Three trimesters that last a lifetime

July 12th, 2017

Make the most of calf development during cow gestation.

When you think of the first moments of a calf’s life, you might picture a newborn calf vigorously nursing a healthy mama cow. You probably don’t think of that calf in utero. But a calf’s lifetime performance can hinge on the nine months before birth. That’s why it’s important to take advantage of the 283 days of a cow’s gestation and reduce the potential “bad days” she has during her pregnancy. “A bad day is when a pregnant cow loses weight due to stressors like poor nutrition, disease challenges or harsh environment,” says Ron Scott, Ph. D., director of beef research for Purina Animal Nutrition. “External stressors can impact the cow’s entire metabolism and how nutrients flow to the growing fetus.” Limiting the cow’s bad days and improve your chance of positively influencing fetal growth, which is important during every trimester.


Building a foundation

“You might wonder, ‘why is a little-bitty fetus such a big deal?’” says Scott. “It’s simple: The first trimester is when you’re building the foundation of life for a calf. During this time the placenta develops and serves as a hotel room service for the fetus for the rest of the pregnancy.” The placenta is a direct connection that provides oxygen and nutrients from the dam to the developing fetus. If the placenta is not well developed because of cow stress, reduced blood flow can negatively affect fetal nutrition throughout gestation.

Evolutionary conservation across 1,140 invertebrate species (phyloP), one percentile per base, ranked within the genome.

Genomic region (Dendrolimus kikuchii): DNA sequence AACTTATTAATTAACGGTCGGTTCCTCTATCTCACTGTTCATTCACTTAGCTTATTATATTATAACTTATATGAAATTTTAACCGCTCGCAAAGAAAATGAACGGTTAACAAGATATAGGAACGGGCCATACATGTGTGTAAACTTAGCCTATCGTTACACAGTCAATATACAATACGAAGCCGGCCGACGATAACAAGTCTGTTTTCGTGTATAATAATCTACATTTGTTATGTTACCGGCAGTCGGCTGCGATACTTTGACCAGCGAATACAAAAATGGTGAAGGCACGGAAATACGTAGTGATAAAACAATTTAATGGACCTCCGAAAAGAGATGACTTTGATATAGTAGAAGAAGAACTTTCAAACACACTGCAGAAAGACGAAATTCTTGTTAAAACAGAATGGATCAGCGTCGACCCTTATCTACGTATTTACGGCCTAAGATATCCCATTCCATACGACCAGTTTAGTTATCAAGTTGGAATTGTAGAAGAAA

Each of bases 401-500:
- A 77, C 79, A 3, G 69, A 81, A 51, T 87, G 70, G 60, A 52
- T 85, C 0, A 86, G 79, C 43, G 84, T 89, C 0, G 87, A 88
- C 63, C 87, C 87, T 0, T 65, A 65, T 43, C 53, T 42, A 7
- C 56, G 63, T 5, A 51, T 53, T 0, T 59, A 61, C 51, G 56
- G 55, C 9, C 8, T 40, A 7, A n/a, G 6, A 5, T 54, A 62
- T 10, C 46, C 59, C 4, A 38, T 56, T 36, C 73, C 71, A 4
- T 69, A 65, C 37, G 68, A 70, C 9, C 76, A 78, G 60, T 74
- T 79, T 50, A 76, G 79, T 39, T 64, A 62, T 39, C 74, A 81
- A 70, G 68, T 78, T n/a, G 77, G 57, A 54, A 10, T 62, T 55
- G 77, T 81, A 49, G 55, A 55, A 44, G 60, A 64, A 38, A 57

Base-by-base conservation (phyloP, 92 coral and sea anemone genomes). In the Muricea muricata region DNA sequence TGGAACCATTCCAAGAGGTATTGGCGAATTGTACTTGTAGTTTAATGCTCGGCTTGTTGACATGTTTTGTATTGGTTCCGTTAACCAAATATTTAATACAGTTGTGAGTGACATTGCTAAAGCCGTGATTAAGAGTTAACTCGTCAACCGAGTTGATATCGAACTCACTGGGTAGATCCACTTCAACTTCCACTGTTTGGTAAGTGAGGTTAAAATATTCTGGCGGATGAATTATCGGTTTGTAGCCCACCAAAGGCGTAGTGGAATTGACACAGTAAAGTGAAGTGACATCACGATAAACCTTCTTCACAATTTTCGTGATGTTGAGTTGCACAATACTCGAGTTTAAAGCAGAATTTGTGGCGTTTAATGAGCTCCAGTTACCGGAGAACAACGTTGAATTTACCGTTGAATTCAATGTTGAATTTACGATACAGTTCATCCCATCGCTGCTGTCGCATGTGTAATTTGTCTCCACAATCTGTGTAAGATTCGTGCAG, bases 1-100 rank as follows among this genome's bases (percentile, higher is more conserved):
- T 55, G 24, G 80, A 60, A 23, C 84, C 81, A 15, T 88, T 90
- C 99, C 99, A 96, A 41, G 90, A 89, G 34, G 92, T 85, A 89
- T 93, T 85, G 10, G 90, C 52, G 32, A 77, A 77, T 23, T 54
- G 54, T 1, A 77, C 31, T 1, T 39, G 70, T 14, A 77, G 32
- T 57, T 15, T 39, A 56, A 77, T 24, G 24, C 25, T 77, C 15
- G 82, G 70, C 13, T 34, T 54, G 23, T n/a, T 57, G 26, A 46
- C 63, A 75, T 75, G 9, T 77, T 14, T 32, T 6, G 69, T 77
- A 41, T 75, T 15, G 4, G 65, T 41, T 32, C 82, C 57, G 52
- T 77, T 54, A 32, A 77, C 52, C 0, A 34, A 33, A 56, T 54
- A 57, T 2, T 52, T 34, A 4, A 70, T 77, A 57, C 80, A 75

The first trimester is also when the fetal brain, heart, liver and reproductive organs form.

“We typically don’t think about replacement heifer development until there’s a live calf on the ground,” says Scott. “But developing a successful replacement heifer begins in the first trimester when germ cells start forming the reproductive system developed in utero will affect a heifer’s fertility throughout her life.


Muscling up

During the second trimester, the fetus continues to grow organs and establish internal systems that influence those organs for a lifetime. Fetal muscle fiber development also begins during this time. “Cattle produce muscle we sell in the form of weight, but a stressed cow can lead to reduced muscle fiber development and, ultimately, lower carcass weights,” says Scott. “When you think about what we sell as an industry, the second trimester is vital.”


Preparing for parturition

Growth skyrockets during the last trimester, and lung development is critical as the calf prepares for breathing on its own.

“The calf has, hopefully, been in an excellent environment, getting all of its nutrition and oxygen from the dam,” says Scott. “But once it’s born, it’s going to need to breathe on its own. It’s also going to need a nutritious diet. Stress and nutrition for the cow during the third trimester impacts colostrum quality and quantity.”


The most critical time

Is there a most important trimester?

“That’s like asking a parent to pick their favorite child,” says Scott. “Each trimester is vital in its own way.”